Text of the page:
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In my previous post, I discussed the impact that a Democratic president and Congress will have on Christian religious freedom in the United States, given the rapid radicalization of the American Left. I argued that persecution of Christians is quickly increasing, and that it is only a matter of time before biblical Christianity will be made illegal in the United States. Although some people suggest that current trends could be permanently reversed through political activism or a nationwide spiritual revival, I stated that biblical prophecy gives a very bleak spiritual outlook for the United States. However, before discussing the subject of the United States in biblical prophecy, some preliminary matters must be addressed. These include (1) basic concepts and definitions in biblical prophecy, and (2) the question of whether we can know that we are living in the end times.

The doctrine of last things is called eschatology, and the final period of world history is called the eschaton. Major positions in eschatology can be defined by views of the millennium. Revelation 20:1-7 refers six times to a period of 1,000 years, at the beginning of which Satan is bound, and during which resurrected saints reign with Christ over the earth. This 1,000-year period is called the millennium, or the “millennial kingdom.” The millennium is also called the “messianic kingdom” because of biblical promises of a future reign of the Messiah (Christ) over the whole world from David’s throne in Jerusalem. The belief that Revelation 20 describes a literal thousand-year future reign of Christ on the earth is called premillennialism. According to premillennialism, the millennium has not yet begun, and Christ’s second coming to earth will happen before the millennium starts. The second coming is the return of Christ to the earth in power and great glory, judging the wicked and saving the righteous (Rev 19:6-21). The millennium follows the second coming. At the end of the thousand years, there will be a final rebellion against God, which He will crush without difficulty (Rev 20:7-10). Following this, there will be a final resurrection and judgment (Rev 20:11-15). Then eternity begins—eternal punishment for the wicked, and eternal bliss for the righteous (Rev 21:1–22:5).

There is a general consensus among premillennialists that the millennium will be immediately preceded by a seven-year period of time called the tribulation (Revelation 4–19). The tribulation will be a time when the earth is plagued by God, while God’s people are persecuted by satanic leaders known as the antichrist and the false prophet. According to the doctrine called the pretribulational rapture of the church, Christian believers will be removed from the earth and taken to heaven before the start of the tribulation period, which means that the saints who are persecuted during the tribulation are ones who were converted to Christianity during the tribulation period itself.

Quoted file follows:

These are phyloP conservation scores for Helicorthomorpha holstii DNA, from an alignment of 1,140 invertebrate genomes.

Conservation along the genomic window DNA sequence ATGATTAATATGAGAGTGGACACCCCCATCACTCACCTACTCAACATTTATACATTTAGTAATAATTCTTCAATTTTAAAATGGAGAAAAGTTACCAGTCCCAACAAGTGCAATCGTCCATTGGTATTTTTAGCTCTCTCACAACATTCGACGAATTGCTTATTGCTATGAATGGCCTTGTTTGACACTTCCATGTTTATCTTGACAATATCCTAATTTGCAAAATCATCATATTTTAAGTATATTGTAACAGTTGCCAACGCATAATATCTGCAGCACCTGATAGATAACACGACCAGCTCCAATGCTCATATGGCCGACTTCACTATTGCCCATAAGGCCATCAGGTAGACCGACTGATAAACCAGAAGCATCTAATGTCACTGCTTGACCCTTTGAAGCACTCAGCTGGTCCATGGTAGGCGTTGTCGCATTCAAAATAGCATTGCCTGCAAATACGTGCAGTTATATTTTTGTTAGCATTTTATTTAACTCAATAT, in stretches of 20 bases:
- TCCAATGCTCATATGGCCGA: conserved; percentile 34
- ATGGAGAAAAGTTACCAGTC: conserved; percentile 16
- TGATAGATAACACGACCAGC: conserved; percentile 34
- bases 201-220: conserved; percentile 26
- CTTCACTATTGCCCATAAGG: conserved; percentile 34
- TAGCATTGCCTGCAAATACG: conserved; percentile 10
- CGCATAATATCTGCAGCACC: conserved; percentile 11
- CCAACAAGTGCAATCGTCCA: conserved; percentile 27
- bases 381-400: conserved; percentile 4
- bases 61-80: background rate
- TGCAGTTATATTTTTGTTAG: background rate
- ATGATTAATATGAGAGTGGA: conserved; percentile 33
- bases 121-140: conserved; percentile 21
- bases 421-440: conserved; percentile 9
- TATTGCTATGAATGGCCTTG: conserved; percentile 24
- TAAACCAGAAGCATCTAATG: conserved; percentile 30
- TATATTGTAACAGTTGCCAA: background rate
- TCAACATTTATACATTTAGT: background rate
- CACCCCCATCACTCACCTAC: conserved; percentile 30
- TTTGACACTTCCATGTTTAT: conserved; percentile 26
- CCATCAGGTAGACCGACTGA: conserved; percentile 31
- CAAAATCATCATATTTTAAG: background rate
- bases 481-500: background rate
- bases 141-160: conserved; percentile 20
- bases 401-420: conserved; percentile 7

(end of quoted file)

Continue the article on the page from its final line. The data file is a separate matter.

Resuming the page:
The rapture is an event in which Christ will come to the sky above the earth in a manner that is visible only to Christians. In an instant, both dead and living believers from the Church Age will be given glorified bodies and will be taken to heaven by Christ. The basis for the doctrine of the rapture is three passages in the NT that describe a return of Christ that is distinguished in important ways from biblical descriptions of the second coming. These three passages are John 14:1-3, 1 Corinthians 15:51-52, and 1 Thessalonians 4:13-18. The rapture also appears to be indicated in Revelation 4:1.

Although premillennialists hold differing views on the timing of the rapture of the church, the view called pretribulationism has long been recognized as the one that follows the most literal and consistent interpretation of prophetic passages, and therefore the one that is most faithful to the premillennial outlook. As its name suggests, pretribulationism teaches that the rapture of the church will occur before the tribulation. Although some pretribulationists posit a gap of time between the rapture and the start of the seven-year tribulation period, the view that is most consistent with the dispensational distinction between Israel and the church (explained below) is that the seven-year tribulation period begins immediately after the rapture (cf. Dan 9:2427; Rom 11:17-27).

In summary, the pretribulational, premillennial viewpoint teaches the following basic order of end time events: (1) the rapture of the church; (2) the seven-year tribulation period; (3) the personal, visible return of the Lord—the second coming; (4) the thousand-year reign of Christ—the millennium; (5) the final judgment and eternal state.